My favorite soup to make is minestrone, because of it's versatility. I use the same base, then add whatever vegetables are in season. The batch I made on Superbowl Sunday was especially good, so I thought I'd share.
3 slices bacon, diced
2ea. carrots, celery, garlic
1 c savoy cabbage
1 zucchini, large dice
2 T tomato paste
1 c water
Sprig or 1tsp thyme
6 c beef stock
1 can cannelini beans
1 c ditalini or other small pasta shape
Salt & pepper
Saute bacon in a heavy stockpot with a light film of oil. Cook until rendered on medium heat, about 8 minutes. Add 2 sliced carrots, 2 sliced stalks celery, 2 cloves minced garlic. Cook 3 minutes. Add any other veg now if you like. I put some sliced savoy cabbage and zucchini. Put in 2 tbsp tomato paste, stir to coat veg and let cook for 3 minutes. Add 1 c water and scrape bottom of pot. Pour in 6 c beef stock bring to simmer. Add some thyme, cover and simmer 30 minutes. Add beans and pasta, cook 15 more minutes until pasta is done. Season with salt and pepper, serve garnished with grated Parmesan.
This year's theme was creativity, Art vs. Craft. The discussion on the mainstage re this topic was between a stellar group of Chefs. Maybe you've heard of them...
They each spoke on the topic, with the consensus being that Chefs don't go into the kitchen to create art, but instead to practice their craft. If they do this extraordinarily well, it may be elevated to an art. My opinion is that artists are born, not made. Some can create art on a plate, but some, no matter how many years they spend in the kitchen, never achieve that plateau.
What do you think?
This beauty came from my garden and was the star of our Pasta Ala Norma dinner. There are countless recipes for this classic dish, but here's the short version of mine:
Cut an eggplant into cubes. Sauté with olive oil and a sprig of thyme until lightly browned. Add 2 chopped cloves of garlic and cook 1 minute. Pour in 2-3 large peeled and chopped tomatoes with their juices.(or a 28 oz. can diced tomatoes) Cover and simmer 15 minutes. Season with salt and pepper, remove thyme sprig, stir in 3T chopped mint leaves, 3/4 cup diced fresh mozzarella, and a drizzle of olive oil. Pour over hot, cooked rigatoni and serve. Pass Parmesan to grate over top if desired.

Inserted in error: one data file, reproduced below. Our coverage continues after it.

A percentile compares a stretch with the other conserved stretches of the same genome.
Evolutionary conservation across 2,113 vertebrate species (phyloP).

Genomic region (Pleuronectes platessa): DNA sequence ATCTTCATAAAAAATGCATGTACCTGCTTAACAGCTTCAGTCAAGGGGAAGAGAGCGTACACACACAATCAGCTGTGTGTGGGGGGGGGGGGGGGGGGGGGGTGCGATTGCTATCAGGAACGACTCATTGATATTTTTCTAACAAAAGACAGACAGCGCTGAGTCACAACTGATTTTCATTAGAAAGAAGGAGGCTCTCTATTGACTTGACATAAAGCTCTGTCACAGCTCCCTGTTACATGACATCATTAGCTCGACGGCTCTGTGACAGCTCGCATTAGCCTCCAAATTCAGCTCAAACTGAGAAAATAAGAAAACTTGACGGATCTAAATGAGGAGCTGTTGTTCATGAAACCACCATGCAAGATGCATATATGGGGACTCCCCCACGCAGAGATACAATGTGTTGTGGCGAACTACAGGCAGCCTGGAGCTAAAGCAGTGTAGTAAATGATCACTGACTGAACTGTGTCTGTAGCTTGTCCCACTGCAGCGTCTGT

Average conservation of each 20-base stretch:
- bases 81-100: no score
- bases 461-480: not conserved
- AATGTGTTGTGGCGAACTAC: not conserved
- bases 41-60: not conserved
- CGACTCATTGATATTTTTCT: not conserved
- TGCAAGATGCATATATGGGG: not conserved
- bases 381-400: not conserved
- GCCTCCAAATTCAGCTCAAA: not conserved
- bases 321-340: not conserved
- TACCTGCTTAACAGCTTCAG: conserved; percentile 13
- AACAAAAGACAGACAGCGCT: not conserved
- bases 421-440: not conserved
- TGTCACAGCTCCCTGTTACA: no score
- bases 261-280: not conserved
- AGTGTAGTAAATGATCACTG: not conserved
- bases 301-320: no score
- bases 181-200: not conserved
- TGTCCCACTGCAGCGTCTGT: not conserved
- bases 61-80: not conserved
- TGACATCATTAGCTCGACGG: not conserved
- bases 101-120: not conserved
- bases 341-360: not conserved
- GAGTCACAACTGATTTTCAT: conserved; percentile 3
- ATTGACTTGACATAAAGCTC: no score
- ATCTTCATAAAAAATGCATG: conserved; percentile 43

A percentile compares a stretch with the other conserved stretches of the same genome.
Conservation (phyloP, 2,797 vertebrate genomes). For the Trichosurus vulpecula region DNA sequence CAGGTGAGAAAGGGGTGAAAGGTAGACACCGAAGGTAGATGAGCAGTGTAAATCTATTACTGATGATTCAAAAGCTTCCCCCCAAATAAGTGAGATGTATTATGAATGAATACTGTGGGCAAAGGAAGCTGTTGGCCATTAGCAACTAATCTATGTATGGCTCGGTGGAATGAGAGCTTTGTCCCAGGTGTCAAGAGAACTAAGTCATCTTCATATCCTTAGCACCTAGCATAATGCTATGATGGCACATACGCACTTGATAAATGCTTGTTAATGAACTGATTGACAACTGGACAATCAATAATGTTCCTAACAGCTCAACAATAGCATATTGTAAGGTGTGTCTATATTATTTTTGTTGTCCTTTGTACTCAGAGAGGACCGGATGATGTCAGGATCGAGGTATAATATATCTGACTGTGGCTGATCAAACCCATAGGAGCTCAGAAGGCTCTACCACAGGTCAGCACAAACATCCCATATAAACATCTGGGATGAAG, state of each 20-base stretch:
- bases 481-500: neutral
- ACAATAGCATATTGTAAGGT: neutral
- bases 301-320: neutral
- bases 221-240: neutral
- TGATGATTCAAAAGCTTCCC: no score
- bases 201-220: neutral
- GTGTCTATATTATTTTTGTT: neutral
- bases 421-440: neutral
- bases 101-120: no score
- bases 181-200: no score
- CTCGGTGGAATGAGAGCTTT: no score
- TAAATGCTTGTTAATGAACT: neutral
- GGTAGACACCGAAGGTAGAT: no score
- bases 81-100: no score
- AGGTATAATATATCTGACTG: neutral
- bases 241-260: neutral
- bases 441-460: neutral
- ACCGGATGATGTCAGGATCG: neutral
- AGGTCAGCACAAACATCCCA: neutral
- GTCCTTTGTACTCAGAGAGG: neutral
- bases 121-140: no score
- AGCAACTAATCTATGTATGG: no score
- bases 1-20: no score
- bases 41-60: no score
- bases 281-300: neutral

In August, my family took a short vacation to Washington, DC. We stayed in Arlington, VA, and ate most of our meals in the Crystal City area. The highlight was our dinner at Chef Jose Andres' Jaleo, a tapas bar/restaurant. My husband trusted me to order plates for us all to sample and share. My first choice was Chef Andres' version of the classic salade Nicoise for my older son:
I couldn't pass up the asparagus with romesco sauce (a fav of mine):
For my younger son, I thought bacalhau fritters with honey aioli was a good choice:
We also had a really amazing wild mushroom rice dish, which was eaten so fast I didn't get to snap a pic of it! The adults washed all the scrumptious food down with sangria (yum!) and not a crumb remained at the end of the meal, except for part of the hot pepper on top of the salad. I now want to visit more of his restaurants to see if all of Chef Andres' food is top flight like Jaleo's. You can read about his restaurant group at www.thinkfoodgroup.com
In my garden, this is the year of the wild squash. Tomatoes are coming in a close second, but we can't seem to keep them around long since my sons eat them like candy. These squash came from plants that just popped up in the garden this year, I'm sure due to the zucchini, pumpkin, and other squash scraps that went into our compost last year! I love to watch all the different colors, shapes and textures grow up from the bottoms of the female squash blossoms. This picture shows a few that have grown so far this year.
So, what to do with these lovelies? I have a go-to recipe that I like to use since it works with all types of winter squash and best of all is easy.
Roasted Winter Squash with Parmesan Sage Cream
1 winter squash, peeled, seeded, and cubed
1 clove garlic, minced
salt and pepper
grated parmesan cheese
about 6 large sage leaves
Preheat oven to 325 F.
In a bowl, combine squash, garlic, and some salt and pepper. Toss to combine. Transfer to a baking dish. Cover squash lightly with parmesan. With the back of a knife, gently bruise the sage leaves, then tuck them in between the squash. Pour enough cream over the top to come halfway up the level of the squash. Bake covered with foil until squash is fork-tender (usually about an hour). If top is not brown, remove foil, raise heat to 400 F for a few minutes until top begins to brown. Remove from oven, cool 5 minutes then serve.